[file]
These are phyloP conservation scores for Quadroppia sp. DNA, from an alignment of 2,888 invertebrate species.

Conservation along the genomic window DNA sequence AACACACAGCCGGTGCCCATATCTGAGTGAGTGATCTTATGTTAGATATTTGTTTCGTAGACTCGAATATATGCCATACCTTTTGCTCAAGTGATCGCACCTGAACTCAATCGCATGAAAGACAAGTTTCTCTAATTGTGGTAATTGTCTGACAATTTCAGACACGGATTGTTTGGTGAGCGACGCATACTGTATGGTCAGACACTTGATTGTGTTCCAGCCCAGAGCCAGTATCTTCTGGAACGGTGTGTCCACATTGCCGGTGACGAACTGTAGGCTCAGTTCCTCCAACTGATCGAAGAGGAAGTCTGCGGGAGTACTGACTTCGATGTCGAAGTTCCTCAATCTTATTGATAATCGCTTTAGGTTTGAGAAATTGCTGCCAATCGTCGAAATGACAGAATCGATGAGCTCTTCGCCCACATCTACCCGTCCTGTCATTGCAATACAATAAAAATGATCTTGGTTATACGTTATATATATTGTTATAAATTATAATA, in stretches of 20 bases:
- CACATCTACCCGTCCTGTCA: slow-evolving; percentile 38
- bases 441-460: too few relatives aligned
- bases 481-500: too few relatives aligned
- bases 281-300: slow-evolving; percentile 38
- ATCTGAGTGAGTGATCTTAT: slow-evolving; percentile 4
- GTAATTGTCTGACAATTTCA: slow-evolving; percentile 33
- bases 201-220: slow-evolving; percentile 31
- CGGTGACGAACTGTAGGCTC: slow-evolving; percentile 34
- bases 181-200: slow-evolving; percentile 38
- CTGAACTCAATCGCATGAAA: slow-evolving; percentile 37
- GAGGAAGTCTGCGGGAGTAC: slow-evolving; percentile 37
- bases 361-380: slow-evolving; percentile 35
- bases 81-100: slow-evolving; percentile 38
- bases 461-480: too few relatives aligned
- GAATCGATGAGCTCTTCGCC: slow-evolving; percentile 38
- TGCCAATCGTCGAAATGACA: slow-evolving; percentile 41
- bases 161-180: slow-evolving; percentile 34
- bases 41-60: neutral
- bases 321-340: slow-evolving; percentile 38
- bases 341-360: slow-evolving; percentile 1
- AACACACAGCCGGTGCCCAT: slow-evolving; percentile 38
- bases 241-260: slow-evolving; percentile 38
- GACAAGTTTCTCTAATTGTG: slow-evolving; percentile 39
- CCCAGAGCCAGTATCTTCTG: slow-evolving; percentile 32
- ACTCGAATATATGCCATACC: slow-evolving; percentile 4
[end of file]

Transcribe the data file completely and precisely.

These are phyloP conservation scores for Quadroppia sp. DNA, from an alignment of 2,888 invertebrate species.

Conservation along the genomic window DNA sequence AACACACAGCCGGTGCCCATATCTGAGTGAGTGATCTTATGTTAGATATTTGTTTCGTAGACTCGAATATATGCCATACCTTTTGCTCAAGTGATCGCACCTGAACTCAATCGCATGAAAGACAAGTTTCTCTAATTGTGGTAATTGTCTGACAATTTCAGACACGGATTGTTTGGTGAGCGACGCATACTGTATGGTCAGACACTTGATTGTGTTCCAGCCCAGAGCCAGTATCTTCTGGAACGGTGTGTCCACATTGCCGGTGACGAACTGTAGGCTCAGTTCCTCCAACTGATCGAAGAGGAAGTCTGCGGGAGTACTGACTTCGATGTCGAAGTTCCTCAATCTTATTGATAATCGCTTTAGGTTTGAGAAATTGCTGCCAATCGTCGAAATGACAGAATCGATGAGCTCTTCGCCCACATCTACCCGTCCTGTCATTGCAATACAATAAAAATGATCTTGGTTATACGTTATATATATTGTTATAAATTATAATA, in stretches of 20 bases:
- CACATCTACCCGTCCTGTCA: slow-evolving; percentile 38
- bases 441-460: too few relatives aligned
- bases 481-500: too few relatives aligned
- bases 281-300: slow-evolving; percentile 38
- ATCTGAGTGAGTGATCTTAT: slow-evolving; percentile 4
- GTAATTGTCTGACAATTTCA: slow-evolving; percentile 33
- bases 201-220: slow-evolving; percentile 31
- CGGTGACGAACTGTAGGCTC: slow-evolving; percentile 34
- bases 181-200: slow-evolving; percentile 38
- CTGAACTCAATCGCATGAAA: slow-evolving; percentile 37
- GAGGAAGTCTGCGGGAGTAC: slow-evolving; percentile 37
- bases 361-380: slow-evolving; percentile 35
- bases 81-100: slow-evolving; percentile 38
- bases 461-480: too few relatives aligned
- GAATCGATGAGCTCTTCGCC: slow-evolving; percentile 38
- TGCCAATCGTCGAAATGACA: slow-evolving; percentile 41
- bases 161-180: slow-evolving; percentile 34
- bases 41-60: neutral
- bases 321-340: slow-evolving; percentile 38
- bases 341-360: slow-evolving; percentile 1
- AACACACAGCCGGTGCCCAT: slow-evolving; percentile 38
- bases 241-260: slow-evolving; percentile 38
- GACAAGTTTCTCTAATTGTG: slow-evolving; percentile 39
- CCCAGAGCCAGTATCTTCTG: slow-evolving; percentile 32
- ACTCGAATATATGCCATACC: slow-evolving; percentile 4